“Our ancestors are all from Italy, and I’m not sure if it’s just transcended by genes, but I’ve always loved marble,” Janet said. “I love the architectural details and the design. I love the cathedrals, the old structures that we don’t see when we go to Europe. I’ve always loved St. Patrick’s Cathedral, nowadays everything looks more modern. I tried to reproduce our house in the same way, bringing marble, stone, religious statues. “
Along with their shared love for the Old World, the Mungers uniquely designed their home to meet the anticipated needs of loved ones: instead of a master bedroom, it was decided that an additional master bedroom for Janet would be built. as well as a guest suite (an additional suite was added later for their father on the first floor). The 65-foot pool is designed for kids and seniors alike, all slight design choices that echo the same message: everyone is welcome.
Over the years, the Mungers have indeed welcomed everything to their Neverland, even sweeping entire shops of Christmas decorations and buying individual gifts for teachers, staff and staff to make it feel like Christmas anytime. the year at home.
“After ordering 50 or 75 or 100 of this special crystal vase or crystal picture frame or piece of china, Chris would pick up all the gifts after they were wrapped and deliver them to me at school in his vehicle which, luckily had always been a very large GM or GMC SUV
truck to accommodate them all, ”said Janet.
And what about the Mungers’ shared love for the holiday season? It comes down to family, the duo said.
“There is so much kindness, love, generosity and warmth,” Janet said. “These are people who take care of each other and love each other, and that’s what I always try to spark and promote with all the kids I’ve taught. Wanting that love to be shared – just like now at Christmas, we talk about goodwill towards man and love. That’s how I always wanted it to be, to be able to be, for people to be able to show their best side. I try to make our home as well as the school a model of that. A beauty that everyone can appreciate, every day. “
A fairy tale ending
The 1 Rivers Edge Drive home went on sale last month with a price of over $ 2.1 million. It is presented as a “custom-built colonial ensemble” with architectural details thought through to the last stone. Next to the list are photos of marble bathrooms, sleek master bedroom suites, and, yes, a gym sauna with a giant Christmas wreath perched on its entryway.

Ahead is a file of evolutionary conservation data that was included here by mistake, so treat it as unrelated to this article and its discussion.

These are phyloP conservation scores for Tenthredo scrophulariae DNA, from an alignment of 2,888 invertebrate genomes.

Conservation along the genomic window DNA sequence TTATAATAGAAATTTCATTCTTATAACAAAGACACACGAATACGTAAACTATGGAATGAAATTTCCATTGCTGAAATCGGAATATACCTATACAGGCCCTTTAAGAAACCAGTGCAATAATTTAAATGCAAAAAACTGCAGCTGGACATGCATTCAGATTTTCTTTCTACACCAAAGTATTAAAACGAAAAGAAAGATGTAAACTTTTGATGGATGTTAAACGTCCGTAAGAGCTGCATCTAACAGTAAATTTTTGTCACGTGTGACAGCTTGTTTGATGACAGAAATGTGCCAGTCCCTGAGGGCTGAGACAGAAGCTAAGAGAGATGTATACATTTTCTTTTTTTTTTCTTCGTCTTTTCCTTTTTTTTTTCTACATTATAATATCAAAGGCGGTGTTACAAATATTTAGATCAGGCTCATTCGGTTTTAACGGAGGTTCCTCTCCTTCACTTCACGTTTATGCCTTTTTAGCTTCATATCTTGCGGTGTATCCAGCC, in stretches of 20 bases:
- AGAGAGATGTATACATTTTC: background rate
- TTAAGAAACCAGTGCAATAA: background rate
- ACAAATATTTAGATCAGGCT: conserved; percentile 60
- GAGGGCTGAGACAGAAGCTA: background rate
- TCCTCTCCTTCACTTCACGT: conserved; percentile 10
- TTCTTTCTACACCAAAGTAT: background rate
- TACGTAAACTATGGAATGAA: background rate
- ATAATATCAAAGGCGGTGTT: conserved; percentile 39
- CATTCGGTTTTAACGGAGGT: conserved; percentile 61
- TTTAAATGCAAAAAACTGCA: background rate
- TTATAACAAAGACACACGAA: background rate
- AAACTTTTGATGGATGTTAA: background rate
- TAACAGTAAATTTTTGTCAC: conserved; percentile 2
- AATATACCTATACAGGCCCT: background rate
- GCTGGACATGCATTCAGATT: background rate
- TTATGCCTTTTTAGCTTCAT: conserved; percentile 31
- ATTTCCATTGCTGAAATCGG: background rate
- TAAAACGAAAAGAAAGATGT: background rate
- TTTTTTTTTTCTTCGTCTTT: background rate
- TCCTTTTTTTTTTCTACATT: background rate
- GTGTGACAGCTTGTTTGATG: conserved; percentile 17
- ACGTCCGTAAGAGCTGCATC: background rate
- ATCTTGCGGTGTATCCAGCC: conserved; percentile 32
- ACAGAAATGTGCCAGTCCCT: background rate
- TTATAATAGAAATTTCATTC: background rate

The Mungers have shared 20 years in a field that they have literally built from top to bottom. Joined by students, teammates, friends, parents, aunts, uncles and even their father in his last days, the house brought to the sibling team untold amounts of fond memories – memories that they will bring with them to their soon-to-be-built area in Florida.
“We never planned to leave,” Janet said. “Honestly, we love him here, and we always thought we would be here… we have a younger brother, who retired, and he had said to both of us, ‘It would be wonderful if we could all move out. and live together in Florida. ‘With that, we decided that we would all have homes built in Florida. “
“In the end, we had some wonderful memories, but the house can’t kiss you,” Chris added. “Home can’t love you. Home is what you make it. Home is what you make of it. I hope we have that inspiration and that feeling in any home we live in.”
Chris and Janet plan to spend their days with their brother, along with Chris’ partner Suzie, on the sunny Palm Coast beaches in their brand new homes by the summer of 2021. They will be bringing some of their precious Christmas gear. and will donate the items they need to leave behind. The duo shared the bittersweet emotions associated with leaving their beloved home:
“Home is something that brought a lot of joy to a lot of people, but hopefully in Florida I can golf again, we’ll be watching Hallmark a lot with my sister,” Chris said. “No one has watched more Hallmark movies than us. You watch Hallmark and you get a feel for our house. It’s a fairy tale, it’s a fairy land.
“It’s a really nice setting: no one is killed, no one is hurt. They live happily ever after.”